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Jupiter by Ben Bova

Jupiter (edition 2001)

by Ben Bova

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6751324,643 (3.56)7
Young American scientist, Grant Archer, joins a clandestine expedition to Jupiter. His mission is to reassure the new religious leaders of Earth that Jupiter hold no intelligent life.
Authors:Ben Bova
Info:New English Library Ltd (2001), Paperback, 512 pages
Collections:Your library
Tags:radioactive, scifi, hard sf, SETI, alien intelligence

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Jupiter by Ben Bova (Author)

Recently added byArend.D, WinonaBaines, greeder67, private library, AJRannie, nixanook, ksoni1, RobFaggart
  1. 20
    2010: Odyssey Two by Arthur C. Clarke (jseger9000)
    jseger9000: Both books imagine a journey through the atmospheres of Jupiter

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» See also 7 mentions

Showing 1-5 of 13 (next | show all)
Old school SF: scientists explore Jupiter, looking for life. ( )
  Jon_Hansen | Sep 27, 2020 |
So Underwhelming

Where to begin? I was bored. The characters were unengaging, the science mediocre, the psychology unrealistic, and the plot didn't move forward. I kept waiting for something to happen- and I had to wait for most of the book. This is the first Bova I've read, and I am now unlikely to read anything else of his.

The sad thing is that it could have been so much better. Alien intelligent life on Jupiter is a great premise. But when you write well, you build up to it, creating mystery. The answer of intelligent life is given in the first section of the book- so I give nothing away other than what Bova gave away when I say that, yes, there is intelligent life on Jupiter. That is what the characters are searching the entire book for, hoping against hope to find, sacrificing life and limb to discover.

But perhaps the book is about character development after all, and not the plot? Not so. For the second great premise of the book is a future world controlled by fundamentalists of all stripes, and, in the US, by the Religious Right. Great idea. I'm intrigued. But it quickly becomes apparent that Bova just hates religious types. There is not a round character in the bunch. He appears to only be aware of conservative Christians as caricatures, and even Grant, the main character with religious doubts and a commitment to science, does not come across as believable. I am a science teacher, and also a Christian. And I have *never* heard in real life the kind of things coming out of the mouths of Bova's religious characters. They speak exactly like what Hollywood thinks Christians talk like, without actually an awareness of the Bible that they supposedly follow.

I am personally very much against fundamentalist agendas, of any sort. I would love a novel that actually dealt with a future world where they had taken over, with them as real people, and not robotic automatons. I would love a book that dealt with their ruling, rather than leaving it only as a plot device to get us to Jupiter. And I would love a book that explored intelligent life on Jupiter. Sadly, that is not this book. But for the latter desire, see the excellent Wheelers, published only a year before Bova's Jupiter, which displays some excellent imagination as it considers alien civilizations. ( )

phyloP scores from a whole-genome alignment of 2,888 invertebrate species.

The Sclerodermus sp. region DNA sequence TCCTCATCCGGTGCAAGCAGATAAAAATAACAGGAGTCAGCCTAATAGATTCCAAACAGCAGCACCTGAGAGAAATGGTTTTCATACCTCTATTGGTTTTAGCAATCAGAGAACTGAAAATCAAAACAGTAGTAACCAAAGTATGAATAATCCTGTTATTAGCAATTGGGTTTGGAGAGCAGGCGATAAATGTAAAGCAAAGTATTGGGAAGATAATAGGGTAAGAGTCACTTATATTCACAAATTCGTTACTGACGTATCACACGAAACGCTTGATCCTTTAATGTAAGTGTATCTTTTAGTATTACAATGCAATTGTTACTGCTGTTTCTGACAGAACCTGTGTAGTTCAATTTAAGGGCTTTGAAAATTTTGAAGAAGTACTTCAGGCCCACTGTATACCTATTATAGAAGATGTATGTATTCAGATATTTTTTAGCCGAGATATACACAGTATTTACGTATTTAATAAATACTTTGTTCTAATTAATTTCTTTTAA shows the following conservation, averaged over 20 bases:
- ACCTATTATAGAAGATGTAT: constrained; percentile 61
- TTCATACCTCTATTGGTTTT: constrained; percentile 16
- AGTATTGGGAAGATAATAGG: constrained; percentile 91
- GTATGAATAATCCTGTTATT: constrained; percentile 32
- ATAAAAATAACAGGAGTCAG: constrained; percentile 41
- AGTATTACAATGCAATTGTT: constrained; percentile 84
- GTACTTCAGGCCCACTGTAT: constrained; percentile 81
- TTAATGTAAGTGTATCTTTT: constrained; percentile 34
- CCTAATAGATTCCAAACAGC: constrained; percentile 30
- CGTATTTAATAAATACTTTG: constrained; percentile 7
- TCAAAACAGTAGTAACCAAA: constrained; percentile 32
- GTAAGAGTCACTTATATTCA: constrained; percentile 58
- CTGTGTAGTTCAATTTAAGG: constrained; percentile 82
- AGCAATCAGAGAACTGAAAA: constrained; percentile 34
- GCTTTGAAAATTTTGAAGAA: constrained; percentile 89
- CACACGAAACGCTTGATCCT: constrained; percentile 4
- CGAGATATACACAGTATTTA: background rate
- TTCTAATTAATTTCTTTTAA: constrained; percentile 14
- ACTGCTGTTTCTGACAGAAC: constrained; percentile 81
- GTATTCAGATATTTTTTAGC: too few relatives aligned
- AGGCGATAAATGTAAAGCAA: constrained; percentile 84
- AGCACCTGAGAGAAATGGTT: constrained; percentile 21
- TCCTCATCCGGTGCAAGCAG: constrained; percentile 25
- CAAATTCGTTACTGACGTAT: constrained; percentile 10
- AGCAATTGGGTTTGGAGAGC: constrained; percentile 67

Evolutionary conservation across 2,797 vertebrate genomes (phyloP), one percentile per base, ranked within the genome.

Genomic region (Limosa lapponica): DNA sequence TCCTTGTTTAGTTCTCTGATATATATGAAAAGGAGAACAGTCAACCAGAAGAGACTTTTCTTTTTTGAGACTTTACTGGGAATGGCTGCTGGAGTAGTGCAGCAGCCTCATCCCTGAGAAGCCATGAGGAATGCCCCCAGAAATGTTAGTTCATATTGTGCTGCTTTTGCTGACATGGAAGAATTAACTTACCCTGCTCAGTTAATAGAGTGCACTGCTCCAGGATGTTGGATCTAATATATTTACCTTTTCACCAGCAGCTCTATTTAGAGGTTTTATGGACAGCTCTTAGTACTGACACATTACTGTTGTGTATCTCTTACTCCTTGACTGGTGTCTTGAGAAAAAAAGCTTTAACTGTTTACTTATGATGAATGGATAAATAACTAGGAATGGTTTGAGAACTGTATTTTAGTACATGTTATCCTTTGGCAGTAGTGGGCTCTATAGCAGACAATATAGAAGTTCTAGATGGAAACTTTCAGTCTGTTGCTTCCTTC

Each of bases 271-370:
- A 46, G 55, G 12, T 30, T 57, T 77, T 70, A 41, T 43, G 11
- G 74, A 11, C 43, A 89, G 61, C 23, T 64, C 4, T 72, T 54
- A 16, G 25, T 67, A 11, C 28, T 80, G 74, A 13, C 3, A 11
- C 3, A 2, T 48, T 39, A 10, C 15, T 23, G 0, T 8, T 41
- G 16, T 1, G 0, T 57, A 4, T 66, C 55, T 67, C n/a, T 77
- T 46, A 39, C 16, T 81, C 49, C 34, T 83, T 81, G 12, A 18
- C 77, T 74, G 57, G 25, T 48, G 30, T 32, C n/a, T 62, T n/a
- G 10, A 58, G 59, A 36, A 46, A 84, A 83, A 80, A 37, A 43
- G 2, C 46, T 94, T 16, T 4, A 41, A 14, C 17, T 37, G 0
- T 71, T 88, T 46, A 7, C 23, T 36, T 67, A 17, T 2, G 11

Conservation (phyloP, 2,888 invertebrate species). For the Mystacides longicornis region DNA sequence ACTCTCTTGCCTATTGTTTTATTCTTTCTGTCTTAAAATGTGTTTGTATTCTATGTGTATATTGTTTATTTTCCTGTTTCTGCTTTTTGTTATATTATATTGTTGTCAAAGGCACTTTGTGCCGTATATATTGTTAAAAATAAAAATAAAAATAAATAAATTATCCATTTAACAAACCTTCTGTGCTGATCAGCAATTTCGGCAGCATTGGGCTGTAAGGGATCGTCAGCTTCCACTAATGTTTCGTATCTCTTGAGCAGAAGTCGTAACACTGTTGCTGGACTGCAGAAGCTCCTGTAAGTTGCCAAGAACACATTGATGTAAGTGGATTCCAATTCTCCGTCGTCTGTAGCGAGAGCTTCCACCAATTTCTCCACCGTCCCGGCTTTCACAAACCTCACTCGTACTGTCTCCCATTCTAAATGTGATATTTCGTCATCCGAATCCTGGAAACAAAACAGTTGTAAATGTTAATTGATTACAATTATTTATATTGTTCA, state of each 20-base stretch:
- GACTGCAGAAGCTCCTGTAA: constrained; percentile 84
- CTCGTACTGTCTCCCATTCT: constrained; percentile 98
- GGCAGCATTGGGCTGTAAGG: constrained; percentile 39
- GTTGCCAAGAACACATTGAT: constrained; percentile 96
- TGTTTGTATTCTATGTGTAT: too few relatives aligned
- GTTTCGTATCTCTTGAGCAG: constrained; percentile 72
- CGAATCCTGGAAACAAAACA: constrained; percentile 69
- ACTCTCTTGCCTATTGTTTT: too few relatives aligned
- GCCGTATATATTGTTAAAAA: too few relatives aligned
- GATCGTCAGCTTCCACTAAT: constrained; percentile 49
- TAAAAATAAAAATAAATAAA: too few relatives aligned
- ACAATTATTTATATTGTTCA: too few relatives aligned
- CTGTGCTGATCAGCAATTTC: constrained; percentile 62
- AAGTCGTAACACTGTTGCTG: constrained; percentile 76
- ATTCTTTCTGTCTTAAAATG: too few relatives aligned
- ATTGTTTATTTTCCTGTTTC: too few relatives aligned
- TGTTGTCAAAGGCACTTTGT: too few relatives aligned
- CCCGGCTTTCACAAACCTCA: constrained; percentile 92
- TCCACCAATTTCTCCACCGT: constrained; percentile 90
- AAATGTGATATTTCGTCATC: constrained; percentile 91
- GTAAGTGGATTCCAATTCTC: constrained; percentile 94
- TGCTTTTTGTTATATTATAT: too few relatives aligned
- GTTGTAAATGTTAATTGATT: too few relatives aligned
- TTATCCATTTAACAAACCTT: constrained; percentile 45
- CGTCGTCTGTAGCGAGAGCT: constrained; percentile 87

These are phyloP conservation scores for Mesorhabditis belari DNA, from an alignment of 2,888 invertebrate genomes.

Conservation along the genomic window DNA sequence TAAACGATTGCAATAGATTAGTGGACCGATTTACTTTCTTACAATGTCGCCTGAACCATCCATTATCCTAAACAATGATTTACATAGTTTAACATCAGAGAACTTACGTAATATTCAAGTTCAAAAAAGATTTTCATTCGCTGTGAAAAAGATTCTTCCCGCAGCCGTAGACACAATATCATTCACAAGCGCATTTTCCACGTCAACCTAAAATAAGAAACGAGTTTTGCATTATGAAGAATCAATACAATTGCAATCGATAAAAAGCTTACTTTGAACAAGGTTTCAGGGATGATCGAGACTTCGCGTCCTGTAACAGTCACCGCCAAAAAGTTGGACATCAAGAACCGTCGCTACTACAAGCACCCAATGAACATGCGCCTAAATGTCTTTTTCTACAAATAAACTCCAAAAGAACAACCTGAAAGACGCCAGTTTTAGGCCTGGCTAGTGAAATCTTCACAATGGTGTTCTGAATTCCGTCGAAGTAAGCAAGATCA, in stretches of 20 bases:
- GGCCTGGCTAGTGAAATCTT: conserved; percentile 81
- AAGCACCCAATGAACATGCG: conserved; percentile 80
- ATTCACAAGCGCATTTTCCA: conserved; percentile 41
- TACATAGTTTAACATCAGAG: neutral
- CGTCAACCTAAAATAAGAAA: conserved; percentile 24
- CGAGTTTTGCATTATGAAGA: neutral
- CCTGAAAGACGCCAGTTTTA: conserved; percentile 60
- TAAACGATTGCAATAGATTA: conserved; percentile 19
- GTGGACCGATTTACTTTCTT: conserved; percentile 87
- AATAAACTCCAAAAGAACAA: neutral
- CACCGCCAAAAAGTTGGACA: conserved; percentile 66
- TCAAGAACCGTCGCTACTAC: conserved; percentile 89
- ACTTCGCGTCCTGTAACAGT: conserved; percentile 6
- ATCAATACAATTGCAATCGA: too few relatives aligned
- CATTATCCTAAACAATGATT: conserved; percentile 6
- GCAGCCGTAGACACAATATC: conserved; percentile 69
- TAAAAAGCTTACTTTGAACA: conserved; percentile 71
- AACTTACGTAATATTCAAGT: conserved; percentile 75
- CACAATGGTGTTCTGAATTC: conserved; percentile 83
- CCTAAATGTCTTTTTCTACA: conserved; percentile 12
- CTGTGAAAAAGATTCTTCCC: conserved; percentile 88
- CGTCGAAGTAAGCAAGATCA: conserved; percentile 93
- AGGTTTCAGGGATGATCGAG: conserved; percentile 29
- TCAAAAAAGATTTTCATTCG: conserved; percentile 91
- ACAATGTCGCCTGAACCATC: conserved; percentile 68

Carosaari | Jul 8, 2019 |
Grant Archer has graduated as an astrophysicist and hopes to be assigned a post on the Farside of the Moon. However, the New Morality government of the USA has decided to send him to Jupiter as a spy in n the scientists there. But Grant becomes deeply involved with a team to the chagrin of those that placed him there. This team is on the verge of making a discovery that could change science, religion, and politics forever.

It’s interesting that the New Morality has analogues in today’s politics in Tony Abbott and his fellow far-right conservatives in Australia and in Trump’s Republicans in America. Let’s hope that the events of this story don’t eventuate in real life.

I found this book to be an engrossing read - good hard science, good characters, and a good story. Although it is part of Bova’s Grand Tour series, it stands alone as a story. I gave it 4.5 stars out of 5. ( )
  Bruce_McNair | Dec 23, 2017 |
Short stories about Jupiter by such science fiction masters as Poul Anderson, Lester del Rey, Isaac Asimov, James Blish, Arthur C. Clarke and Clifford D. Simak. It doesn't get much better than this. ( )
  gypsysmom | Aug 20, 2017 |
A story of scientific discovery in a future undermined by religiously motivated obstructionism. It's oddly both hopeful and depressing. Well worth reading. ( )
  DLMorrese | Oct 14, 2016 |
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» Add other authors (3 possible)

Author nameRoleType of authorWork?Status
Bova, BenAuthorprimary authorall editionsconfirmed
Harris, JohnCover artistsecondary authorsome editionsconfirmed
Harrison, MarkCover artistsecondary authorsome editionsconfirmed

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The rash assertion that "God made man in His own image" is ticking like a time bomb at the foundation of many faiths.
-Arthur C. Clarke
To Danny and T.J., my favorite "Jovians."
To Thomas Gold, who would rather be wrong than dull.
And to Barbara, always and forever.
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It took six of them to drown him.
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(Click to show. Warning: May contain spoilers.)
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Young American scientist, Grant Archer, joins a clandestine expedition to Jupiter. His mission is to reassure the new religious leaders of Earth that Jupiter hold no intelligent life.

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